26:              </div>
  27:          </div>
  28:      </form>
  29:  </body>
  30:  </html>


as you can see the key elements are in the javascript function:

   1:  var el = $get("fadeBlock");
   2:  AjaxControlToolkit.Animation.OpacityAction.play(el, 0, 30, 0.4);


following the model of the client apis, we can directly call them without having a server-side wire-up of a fake control.  this will help with using microsoft ajax on non-microsoft platforms.  i do wish, however, that it could be simplified.  i suppose you could wrap the functions in a more simplified form into your own client side namespace.  let's say a company like, oh, i don't know wanted to do this, then they could essentially have the above line in something like:

Woodingo.Fade("fadeBlock", 0.4);

that would likely be much more appealing to developers.

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a while back i posted a gadget i wrote to demonstrate writing vista sidebar gadgets.  this was my msdn search gadget.

well, i am giddy that nikhil decided to use that model to improve it and leverage script#, which is something i'm deeply interested in.  check out nikhil's much improved msdn search gadget...installed.  it demonstrates some really cool features and brings script# as a model to develop sidebar gadgets...very very cool.

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i was in my local mac store (or is it apple store, i keep forgetting what the appropriate term is, i guess it is apple)...i was in my local apple store today and saw something funny.

first, i wasn't buying a mac, not that there is anything wrong with that.  i was getting a slim case for my laptop for short trips (my bag has become cumbersome).  i like that the apple store stocks a lot of options, something other stores don't.

anywhoo...upon checkout i noticed the current t-shirt for the store employees...i like how their ad campaigns blend into the store...very smart.  the shirt was black with a picture of an imac on the center (not very large).  underneath was simple type: "Go beyond Vista" is all it read.  (note: there was no marking about who the trademark of "Vista" belongs to -- maybe there's a lawsuit in there or something ;-) -- hey they've been using it a lot -- if microsoft used 'mac' i'm sure they'd get slammed for not disclosing the trademark owner).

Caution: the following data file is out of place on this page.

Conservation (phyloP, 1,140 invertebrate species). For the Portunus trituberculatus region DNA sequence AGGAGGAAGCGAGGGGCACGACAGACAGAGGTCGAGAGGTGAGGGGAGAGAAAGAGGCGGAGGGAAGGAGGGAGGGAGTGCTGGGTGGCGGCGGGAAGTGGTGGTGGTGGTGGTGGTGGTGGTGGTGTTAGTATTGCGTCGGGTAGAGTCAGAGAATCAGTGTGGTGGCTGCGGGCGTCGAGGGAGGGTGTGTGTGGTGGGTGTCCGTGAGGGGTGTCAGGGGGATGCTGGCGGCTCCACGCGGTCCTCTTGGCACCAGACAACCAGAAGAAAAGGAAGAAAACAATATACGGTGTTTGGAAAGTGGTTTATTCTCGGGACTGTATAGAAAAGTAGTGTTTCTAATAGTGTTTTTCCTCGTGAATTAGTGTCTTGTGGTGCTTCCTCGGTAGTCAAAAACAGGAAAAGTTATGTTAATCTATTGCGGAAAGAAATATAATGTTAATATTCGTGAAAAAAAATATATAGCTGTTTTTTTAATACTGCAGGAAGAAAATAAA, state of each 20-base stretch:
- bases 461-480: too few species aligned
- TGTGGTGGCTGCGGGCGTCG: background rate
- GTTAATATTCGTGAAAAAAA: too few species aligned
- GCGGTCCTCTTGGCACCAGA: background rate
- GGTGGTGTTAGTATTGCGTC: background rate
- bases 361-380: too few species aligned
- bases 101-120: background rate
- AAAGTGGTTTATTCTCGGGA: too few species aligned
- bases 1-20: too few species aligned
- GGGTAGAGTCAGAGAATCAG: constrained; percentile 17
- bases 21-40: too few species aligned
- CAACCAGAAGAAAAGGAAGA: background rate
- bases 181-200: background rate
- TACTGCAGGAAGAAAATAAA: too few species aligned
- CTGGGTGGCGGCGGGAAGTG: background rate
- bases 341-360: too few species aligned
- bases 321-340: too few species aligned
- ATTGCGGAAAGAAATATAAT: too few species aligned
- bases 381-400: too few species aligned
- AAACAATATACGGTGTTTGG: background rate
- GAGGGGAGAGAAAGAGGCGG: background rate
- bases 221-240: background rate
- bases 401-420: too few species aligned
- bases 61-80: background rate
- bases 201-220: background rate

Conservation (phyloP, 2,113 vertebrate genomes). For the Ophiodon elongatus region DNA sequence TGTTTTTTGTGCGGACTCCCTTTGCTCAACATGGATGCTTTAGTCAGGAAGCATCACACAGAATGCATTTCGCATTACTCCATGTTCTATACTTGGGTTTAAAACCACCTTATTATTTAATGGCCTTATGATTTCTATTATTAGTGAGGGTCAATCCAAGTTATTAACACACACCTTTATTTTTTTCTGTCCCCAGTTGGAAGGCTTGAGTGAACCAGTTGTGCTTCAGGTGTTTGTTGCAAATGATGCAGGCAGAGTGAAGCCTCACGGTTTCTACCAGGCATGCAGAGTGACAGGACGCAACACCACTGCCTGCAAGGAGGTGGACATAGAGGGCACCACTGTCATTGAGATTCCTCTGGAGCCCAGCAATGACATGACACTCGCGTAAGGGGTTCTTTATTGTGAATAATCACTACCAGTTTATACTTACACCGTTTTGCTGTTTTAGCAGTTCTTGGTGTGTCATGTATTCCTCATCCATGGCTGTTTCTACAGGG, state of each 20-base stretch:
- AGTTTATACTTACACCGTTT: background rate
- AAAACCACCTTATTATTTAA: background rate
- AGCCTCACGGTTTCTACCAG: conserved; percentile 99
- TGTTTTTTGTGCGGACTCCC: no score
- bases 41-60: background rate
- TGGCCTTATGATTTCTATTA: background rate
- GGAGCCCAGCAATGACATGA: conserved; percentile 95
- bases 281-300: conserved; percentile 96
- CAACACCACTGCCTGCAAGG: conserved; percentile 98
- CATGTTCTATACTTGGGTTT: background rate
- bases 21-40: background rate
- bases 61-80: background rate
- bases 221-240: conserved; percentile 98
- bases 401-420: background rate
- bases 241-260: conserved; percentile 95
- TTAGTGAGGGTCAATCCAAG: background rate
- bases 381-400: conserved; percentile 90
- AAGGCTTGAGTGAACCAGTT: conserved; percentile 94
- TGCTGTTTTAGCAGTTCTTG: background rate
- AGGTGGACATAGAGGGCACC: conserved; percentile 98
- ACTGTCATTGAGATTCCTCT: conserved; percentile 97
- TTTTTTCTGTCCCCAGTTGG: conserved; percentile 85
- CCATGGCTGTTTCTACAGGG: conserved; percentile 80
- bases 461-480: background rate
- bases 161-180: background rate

the register clerk quickly noted my shirt as i was wearing a microsoft office 2007 branded dress shirt.  he smiled.  it went something like this:

clerk: do you work for microsoft?
me: yep.
clerk: aren't you not allowed in here?
me: (chuckle), actually i have a mac at home...
clerk (puzzled): do they know that?
me: i'm not sure who they are, but i'm not ashamed of it...it manages my movies and pictures well.  i like your shirt
clerk: i bet you do, do you want one?
me (excited): yeah!  can i really have one?
clerk: no, i just wanted to see if you wanted one.
me (under breath): arse-hole

it seems that apple is all over the place with this anti-vista campaign.  i think it is actually drawing more attention to vista.  they even started spamming people (and not getting favorable in their eyes) with the campaign.  i mean if OSX is so great, why not concentrate on those features rather than keep bringing up the fact that microsoft has a new operating system.  and prove the punchline...what is going beyond vista?  i mean some people seem to like the see through toolbar effect and are starting to port to OSX.

i, too, am amused with the apple ads and think they have a great advertising agency.  i wish microsoft would hire them.  but their ads have simply resorted to a virtual name calling.  if it is so bad, show why...at least point me to some comparison, maybe: www.apple.com/getthefacts? :-)  regardless, they are funny.

i guess apple must feel threatened if their are so aggressive about the anti-vista campaign...